(Un*tomb") v. t. [1st pref. un- + tomb.] To take from the tomb; to exhume; to disinter. Fuller.
(Un*tongue) v. t. [1st pref. un- + tongue.] To deprive of a tongue, or of voice. [Obs.]
(Un*tooth") v. t. [1st pref. un- + tooth.] To take out the teeth of. Cowper.
(Un*to"ward) prep. [Unto + - ward.] Toward. [Obs.] Gower.
(Un*to"ward) a. [Pref. un- not + toward.]
1. Froward; perverse. "Save yourselves from this untoward generation." Acts ii. 40.
2. Awkward; ungraceful. "Untoward words." Creech. "Untoward manner." Swift.
3. Inconvenient; troublesome; vexatious; unlucky; unfortunate; as, an untoward wind or accident.
Un*to"ward*ly, adv. Un*to"ward*ness, n.
(Un*to"ward*ly), a. Perverse; froward; untoward. "Untowardly tricks and vices." Locke.
1. Not dealt with in trade; not visited for purposes of trade. [Obs.] Hakluyt
2. Unpracticed; inexperienced. [Obs.] Udall.
3. Not traded in or bartered; hence, not hackneyed; unusual; not common. Shak.
1. Not trained. Shak.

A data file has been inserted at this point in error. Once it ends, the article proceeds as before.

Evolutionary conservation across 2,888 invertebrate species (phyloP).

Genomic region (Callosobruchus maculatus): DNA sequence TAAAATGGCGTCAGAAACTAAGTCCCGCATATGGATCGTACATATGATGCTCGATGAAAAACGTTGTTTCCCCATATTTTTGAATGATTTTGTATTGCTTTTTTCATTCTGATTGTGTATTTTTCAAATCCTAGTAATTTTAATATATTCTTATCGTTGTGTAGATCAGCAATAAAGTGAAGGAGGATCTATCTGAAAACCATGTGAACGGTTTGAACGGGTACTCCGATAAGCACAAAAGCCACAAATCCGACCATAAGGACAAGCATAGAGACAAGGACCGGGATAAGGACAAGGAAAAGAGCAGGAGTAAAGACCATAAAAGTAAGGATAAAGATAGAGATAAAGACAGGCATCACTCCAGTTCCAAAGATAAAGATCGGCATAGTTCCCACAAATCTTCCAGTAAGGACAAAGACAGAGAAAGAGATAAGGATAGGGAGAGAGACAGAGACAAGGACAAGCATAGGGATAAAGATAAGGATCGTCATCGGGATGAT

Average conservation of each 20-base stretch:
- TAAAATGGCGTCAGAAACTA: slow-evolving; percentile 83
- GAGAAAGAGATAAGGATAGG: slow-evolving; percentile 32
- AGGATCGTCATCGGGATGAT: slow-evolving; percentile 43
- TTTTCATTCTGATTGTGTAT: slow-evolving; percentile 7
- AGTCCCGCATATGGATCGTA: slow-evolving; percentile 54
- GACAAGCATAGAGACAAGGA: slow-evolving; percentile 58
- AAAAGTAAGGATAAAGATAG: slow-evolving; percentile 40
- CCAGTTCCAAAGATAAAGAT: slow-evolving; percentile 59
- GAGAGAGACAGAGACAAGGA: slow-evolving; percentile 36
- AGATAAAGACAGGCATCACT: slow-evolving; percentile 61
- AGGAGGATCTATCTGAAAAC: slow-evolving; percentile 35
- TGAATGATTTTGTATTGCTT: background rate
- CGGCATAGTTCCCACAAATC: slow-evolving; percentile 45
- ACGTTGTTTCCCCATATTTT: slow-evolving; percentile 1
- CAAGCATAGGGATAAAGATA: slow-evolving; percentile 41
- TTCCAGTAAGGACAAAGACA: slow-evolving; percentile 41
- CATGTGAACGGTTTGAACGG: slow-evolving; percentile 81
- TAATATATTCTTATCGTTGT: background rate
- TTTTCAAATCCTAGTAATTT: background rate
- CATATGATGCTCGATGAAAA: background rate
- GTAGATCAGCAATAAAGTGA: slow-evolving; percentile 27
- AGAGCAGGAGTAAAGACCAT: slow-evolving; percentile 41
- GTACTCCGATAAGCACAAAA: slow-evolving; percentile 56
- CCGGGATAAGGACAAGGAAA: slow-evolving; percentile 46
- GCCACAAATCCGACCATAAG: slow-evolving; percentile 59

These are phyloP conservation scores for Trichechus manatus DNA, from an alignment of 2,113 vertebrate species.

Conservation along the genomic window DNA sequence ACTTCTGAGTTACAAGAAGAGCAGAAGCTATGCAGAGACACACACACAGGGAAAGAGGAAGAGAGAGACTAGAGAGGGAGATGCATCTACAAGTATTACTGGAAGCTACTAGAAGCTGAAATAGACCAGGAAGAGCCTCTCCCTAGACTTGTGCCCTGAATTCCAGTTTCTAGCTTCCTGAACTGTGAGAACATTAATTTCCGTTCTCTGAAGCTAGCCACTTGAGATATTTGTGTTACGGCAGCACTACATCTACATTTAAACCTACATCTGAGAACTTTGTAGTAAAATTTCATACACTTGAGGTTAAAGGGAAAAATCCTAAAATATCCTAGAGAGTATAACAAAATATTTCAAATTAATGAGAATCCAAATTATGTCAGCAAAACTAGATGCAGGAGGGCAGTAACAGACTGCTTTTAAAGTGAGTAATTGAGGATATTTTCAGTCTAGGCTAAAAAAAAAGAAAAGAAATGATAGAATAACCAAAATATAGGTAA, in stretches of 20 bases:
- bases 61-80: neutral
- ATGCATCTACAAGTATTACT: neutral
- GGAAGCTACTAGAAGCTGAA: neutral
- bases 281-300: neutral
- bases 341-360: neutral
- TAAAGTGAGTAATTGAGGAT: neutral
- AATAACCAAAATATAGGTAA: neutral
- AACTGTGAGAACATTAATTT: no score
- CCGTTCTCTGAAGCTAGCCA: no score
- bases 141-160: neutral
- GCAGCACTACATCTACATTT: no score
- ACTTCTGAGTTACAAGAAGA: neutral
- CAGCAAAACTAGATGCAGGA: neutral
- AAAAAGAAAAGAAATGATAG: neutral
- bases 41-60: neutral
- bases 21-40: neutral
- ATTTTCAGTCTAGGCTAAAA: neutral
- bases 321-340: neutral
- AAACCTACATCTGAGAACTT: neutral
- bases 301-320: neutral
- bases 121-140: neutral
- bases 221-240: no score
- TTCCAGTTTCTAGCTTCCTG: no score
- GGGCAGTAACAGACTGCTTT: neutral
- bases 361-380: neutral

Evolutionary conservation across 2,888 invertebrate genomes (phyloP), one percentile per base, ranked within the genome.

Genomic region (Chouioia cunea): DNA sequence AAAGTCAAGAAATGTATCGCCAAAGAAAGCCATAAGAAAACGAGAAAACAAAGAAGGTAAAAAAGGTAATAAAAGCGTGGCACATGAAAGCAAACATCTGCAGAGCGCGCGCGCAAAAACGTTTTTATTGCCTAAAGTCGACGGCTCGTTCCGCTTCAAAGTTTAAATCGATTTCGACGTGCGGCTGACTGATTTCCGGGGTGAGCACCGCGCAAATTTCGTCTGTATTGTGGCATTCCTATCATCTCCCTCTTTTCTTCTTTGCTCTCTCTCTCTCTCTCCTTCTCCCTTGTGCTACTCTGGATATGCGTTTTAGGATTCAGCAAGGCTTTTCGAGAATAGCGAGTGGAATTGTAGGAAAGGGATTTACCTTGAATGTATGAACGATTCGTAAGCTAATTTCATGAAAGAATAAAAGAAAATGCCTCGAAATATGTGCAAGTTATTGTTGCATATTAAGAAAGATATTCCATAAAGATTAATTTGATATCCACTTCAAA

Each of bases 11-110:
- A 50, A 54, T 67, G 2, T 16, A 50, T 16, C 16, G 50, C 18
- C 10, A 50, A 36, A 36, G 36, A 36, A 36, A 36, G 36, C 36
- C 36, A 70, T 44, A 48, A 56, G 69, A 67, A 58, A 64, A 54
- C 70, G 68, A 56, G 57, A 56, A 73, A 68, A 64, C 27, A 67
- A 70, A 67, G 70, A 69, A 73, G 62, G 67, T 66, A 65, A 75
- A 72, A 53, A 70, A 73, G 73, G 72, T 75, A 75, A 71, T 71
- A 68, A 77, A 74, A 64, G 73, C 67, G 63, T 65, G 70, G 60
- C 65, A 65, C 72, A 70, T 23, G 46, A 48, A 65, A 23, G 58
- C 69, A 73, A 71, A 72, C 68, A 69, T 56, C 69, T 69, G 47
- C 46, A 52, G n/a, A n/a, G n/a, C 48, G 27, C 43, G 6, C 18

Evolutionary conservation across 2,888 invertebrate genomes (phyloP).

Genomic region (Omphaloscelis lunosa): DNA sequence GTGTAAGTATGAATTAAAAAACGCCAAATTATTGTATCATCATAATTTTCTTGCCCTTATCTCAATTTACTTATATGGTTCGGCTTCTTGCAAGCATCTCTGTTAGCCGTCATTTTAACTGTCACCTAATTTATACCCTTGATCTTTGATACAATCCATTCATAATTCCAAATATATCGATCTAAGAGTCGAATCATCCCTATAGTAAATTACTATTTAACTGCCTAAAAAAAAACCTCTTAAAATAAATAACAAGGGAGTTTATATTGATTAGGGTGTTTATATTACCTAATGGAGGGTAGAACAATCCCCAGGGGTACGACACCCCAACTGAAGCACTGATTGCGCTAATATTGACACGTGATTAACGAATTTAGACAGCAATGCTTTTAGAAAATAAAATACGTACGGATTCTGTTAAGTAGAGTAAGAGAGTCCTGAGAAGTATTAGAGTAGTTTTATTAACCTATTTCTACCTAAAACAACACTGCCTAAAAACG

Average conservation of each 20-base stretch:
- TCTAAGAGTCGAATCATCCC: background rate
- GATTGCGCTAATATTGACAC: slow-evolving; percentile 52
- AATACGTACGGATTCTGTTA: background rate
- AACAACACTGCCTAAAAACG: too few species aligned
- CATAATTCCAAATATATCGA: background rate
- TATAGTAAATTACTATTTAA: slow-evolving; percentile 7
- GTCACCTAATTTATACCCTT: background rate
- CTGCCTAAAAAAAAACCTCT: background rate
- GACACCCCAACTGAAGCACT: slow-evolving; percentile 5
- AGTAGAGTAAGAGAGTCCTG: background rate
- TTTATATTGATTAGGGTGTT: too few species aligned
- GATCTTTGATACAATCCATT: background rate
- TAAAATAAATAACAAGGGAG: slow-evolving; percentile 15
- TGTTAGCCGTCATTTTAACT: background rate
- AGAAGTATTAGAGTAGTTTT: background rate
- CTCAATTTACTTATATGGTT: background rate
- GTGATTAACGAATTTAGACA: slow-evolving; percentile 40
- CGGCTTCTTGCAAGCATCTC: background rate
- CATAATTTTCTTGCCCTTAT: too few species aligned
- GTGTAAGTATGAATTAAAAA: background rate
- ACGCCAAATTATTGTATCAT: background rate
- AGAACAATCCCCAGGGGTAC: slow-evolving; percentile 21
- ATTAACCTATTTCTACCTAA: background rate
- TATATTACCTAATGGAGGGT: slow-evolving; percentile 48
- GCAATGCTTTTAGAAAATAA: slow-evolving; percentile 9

2. Not trainable; indocile. [Obs.] Herbert.
(Un*tram"meled) a. Not hampered or impeded; free. [Written also untrammelled.]
(Un*trav"eled) a. [Written also untravelled.]
1. Not traveled; not trodden by passengers; as, an untraveled forest.
2. Having never visited foreign countries; not having gained knowledge or experience by travel; as, an
untraveled Englishman. Addison.
(Un*tread") v. t. [1st pref. un- + tread.] To tread back; to retrace. Shak.
(Un*treas"ure) v. t. [1st pref. un- + treasure.] To bring forth or give up, as things previously
treasured. "The quaintness with which he untreasured, as by rote, the stores of his memory." J. Mitford.
1. [Properly p. p. of untreasure.] Deprived of treasure. [Obs.] Shak.
2. [Pref. un- not + treasured.] Not treasured; not kept as treasure.